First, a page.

In the event that disclosure of the will is made to the Deputy, the Deputy should also ensure they consult and try to involve the person for whom they act in respect of any significant decision they intend to make on their behalf. The Deputy will also be expected to report any significant decisions to the OPG when submitting their annual report.
When disclosure may not be appropriate
Whilst it is normally in a client’s best interests to disclose their will to their Deputy, there may be occasions where disclosure is not appropriate. For example, if a client has provided their solicitor who was responsible for drafting their will with clear instructions that their will should not be disclosed to anyone prior to their death, those holding the will should not disclose it to anybody including a Deputy. However, it is important to be aware that if the Deputy has obtained a specific Order from the Court in respect of disclosure of the will, compliance will be required.
In the event that those holding the will do not believe that disclosure is in the person’s best interests, they are entitled to submit a witness statement, in the form of a COP24, to the Court seeking a variation of the Order. The witness statement should include reasons and explanations as to why the Court should agree that the will should not be disclosed.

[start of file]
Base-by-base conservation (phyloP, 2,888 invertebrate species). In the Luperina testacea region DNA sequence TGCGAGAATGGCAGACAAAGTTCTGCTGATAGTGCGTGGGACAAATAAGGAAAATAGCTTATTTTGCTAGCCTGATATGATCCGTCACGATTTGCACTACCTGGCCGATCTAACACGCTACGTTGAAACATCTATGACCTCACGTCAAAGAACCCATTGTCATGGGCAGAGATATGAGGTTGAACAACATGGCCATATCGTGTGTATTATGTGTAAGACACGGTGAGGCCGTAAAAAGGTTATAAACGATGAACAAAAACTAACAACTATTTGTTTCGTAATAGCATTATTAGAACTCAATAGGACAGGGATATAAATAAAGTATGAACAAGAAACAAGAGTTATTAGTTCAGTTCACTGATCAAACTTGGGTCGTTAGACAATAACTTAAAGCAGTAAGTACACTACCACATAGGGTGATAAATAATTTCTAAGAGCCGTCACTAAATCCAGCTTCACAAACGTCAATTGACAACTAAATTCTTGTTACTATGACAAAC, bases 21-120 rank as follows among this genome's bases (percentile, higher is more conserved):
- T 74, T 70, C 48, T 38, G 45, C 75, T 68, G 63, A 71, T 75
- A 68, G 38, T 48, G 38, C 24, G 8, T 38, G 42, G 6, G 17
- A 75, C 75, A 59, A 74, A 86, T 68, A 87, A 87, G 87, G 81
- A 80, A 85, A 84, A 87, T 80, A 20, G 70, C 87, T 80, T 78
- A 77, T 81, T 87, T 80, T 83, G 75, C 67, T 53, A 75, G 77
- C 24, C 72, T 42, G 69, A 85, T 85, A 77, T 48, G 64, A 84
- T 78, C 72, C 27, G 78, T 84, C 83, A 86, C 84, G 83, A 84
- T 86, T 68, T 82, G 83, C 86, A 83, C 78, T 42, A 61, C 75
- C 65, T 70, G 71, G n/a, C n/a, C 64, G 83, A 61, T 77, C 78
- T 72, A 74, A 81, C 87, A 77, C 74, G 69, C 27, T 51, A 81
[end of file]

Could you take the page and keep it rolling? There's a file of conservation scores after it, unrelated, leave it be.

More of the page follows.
Furthermore, if those holding a client’s will have concerns about the Deputy and believe, for example, that the Deputy may be acting in breach of the principles included in the MCA 2005 Code of Practice, it may be appropriate to refuse disclosure on the basis that it is not in the client’s best interests.
Examples of concerns may include, but are not limited to, the following:
(a) the Deputy wishes to transfer an asset to themselves or someone related or connected to them;
(b) the Deputy is not ensuring or making appropriate arrangements for the client’s care fees to be paid;
(c) there is a live investigation into or an application being considered by the Court for the removal of the Deputy; or
(d) the Deputy has had an unexpected change in lifestyle or circumstances.
In the event that a decision is made not to disclose, a refusal notice should be provided to the Deputy and the OPG should be informed of any concerns in respect of the Deputy’s behaviour. Depending on the nature of the concerns raised to the OPG, they may require disclosure of confidential information. It may be appropriate to seek independent legal advice in these circumstances.